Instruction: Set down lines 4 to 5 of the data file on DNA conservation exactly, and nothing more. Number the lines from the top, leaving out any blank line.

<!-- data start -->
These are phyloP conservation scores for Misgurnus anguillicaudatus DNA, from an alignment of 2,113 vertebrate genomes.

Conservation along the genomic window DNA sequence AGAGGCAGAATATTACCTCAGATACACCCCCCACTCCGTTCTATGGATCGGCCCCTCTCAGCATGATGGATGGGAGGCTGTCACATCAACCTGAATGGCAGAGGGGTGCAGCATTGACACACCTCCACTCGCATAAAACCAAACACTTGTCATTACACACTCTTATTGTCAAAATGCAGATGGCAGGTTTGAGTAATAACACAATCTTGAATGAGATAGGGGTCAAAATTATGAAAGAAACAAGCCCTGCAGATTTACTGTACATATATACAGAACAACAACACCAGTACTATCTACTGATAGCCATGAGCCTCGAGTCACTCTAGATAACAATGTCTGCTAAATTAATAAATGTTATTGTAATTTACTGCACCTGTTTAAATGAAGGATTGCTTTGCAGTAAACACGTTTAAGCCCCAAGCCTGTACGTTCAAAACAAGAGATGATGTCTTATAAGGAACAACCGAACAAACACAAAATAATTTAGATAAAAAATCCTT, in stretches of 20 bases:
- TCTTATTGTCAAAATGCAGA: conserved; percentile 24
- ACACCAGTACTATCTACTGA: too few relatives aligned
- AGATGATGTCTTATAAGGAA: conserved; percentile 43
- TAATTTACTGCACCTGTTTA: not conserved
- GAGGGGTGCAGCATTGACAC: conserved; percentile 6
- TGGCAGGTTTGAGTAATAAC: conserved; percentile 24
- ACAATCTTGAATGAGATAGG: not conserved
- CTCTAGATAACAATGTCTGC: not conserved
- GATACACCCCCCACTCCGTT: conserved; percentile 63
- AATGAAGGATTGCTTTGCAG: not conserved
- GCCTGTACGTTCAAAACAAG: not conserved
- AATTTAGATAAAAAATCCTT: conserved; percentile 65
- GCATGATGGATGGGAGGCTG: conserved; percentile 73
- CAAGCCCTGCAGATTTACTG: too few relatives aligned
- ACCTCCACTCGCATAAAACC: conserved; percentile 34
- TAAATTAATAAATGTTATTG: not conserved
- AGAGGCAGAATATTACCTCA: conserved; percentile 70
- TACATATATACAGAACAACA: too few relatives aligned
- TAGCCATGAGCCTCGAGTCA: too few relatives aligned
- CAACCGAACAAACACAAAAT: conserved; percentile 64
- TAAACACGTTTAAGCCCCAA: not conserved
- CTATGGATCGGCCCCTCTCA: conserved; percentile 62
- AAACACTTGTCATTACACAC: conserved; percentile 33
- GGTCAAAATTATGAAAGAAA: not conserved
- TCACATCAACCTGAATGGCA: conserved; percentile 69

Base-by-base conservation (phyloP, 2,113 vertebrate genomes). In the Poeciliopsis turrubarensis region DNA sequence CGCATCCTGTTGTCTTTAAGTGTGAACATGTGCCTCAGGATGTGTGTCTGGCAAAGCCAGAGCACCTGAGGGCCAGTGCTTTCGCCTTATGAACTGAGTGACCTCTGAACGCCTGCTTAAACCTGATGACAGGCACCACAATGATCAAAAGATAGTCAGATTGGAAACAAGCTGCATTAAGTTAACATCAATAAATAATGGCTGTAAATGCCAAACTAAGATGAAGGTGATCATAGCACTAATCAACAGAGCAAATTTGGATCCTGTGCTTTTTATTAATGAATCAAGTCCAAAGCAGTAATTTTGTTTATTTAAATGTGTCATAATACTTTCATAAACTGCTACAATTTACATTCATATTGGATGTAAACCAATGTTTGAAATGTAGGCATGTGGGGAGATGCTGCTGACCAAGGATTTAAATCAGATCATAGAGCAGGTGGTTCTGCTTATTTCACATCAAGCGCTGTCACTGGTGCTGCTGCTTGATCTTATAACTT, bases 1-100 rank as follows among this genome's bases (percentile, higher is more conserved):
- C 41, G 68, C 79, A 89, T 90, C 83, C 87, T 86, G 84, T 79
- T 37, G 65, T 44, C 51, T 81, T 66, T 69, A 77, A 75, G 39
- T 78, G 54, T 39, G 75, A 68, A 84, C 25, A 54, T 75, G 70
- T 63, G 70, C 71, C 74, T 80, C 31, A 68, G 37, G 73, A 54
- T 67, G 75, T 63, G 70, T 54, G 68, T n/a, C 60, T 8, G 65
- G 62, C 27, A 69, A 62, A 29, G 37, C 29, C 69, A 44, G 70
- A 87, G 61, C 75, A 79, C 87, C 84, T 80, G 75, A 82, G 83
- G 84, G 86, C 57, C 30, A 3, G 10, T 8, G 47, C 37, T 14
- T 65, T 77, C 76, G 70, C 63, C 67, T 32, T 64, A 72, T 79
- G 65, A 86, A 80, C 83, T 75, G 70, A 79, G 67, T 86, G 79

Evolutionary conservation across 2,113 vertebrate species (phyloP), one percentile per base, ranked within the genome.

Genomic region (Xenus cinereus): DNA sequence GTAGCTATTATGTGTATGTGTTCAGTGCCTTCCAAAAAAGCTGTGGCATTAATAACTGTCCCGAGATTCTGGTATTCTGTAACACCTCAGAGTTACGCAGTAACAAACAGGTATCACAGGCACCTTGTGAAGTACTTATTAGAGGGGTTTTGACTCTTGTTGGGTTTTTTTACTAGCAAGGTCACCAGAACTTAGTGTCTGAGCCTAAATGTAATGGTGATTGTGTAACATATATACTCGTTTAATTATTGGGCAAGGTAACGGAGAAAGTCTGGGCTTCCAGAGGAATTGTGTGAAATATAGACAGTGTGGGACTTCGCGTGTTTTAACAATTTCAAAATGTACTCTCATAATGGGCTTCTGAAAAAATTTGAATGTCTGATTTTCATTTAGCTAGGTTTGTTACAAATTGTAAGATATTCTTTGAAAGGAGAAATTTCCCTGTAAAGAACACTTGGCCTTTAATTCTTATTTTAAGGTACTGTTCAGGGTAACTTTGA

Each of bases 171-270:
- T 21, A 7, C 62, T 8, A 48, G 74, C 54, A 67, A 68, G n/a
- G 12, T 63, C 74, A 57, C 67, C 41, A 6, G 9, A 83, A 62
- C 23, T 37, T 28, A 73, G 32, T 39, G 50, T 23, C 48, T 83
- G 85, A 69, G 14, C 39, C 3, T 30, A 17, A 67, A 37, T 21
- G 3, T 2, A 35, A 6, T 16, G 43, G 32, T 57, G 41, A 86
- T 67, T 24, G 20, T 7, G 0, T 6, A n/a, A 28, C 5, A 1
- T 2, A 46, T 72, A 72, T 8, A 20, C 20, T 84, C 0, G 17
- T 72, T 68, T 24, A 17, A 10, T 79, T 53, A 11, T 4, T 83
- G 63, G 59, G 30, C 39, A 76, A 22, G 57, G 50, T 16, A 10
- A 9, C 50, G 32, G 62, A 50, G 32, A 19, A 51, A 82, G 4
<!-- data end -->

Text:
- ACACCAGTACTATCTACTGA: too few relatives aligned
- AGATGATGTCTTATAAGGAA: conserved; percentile 43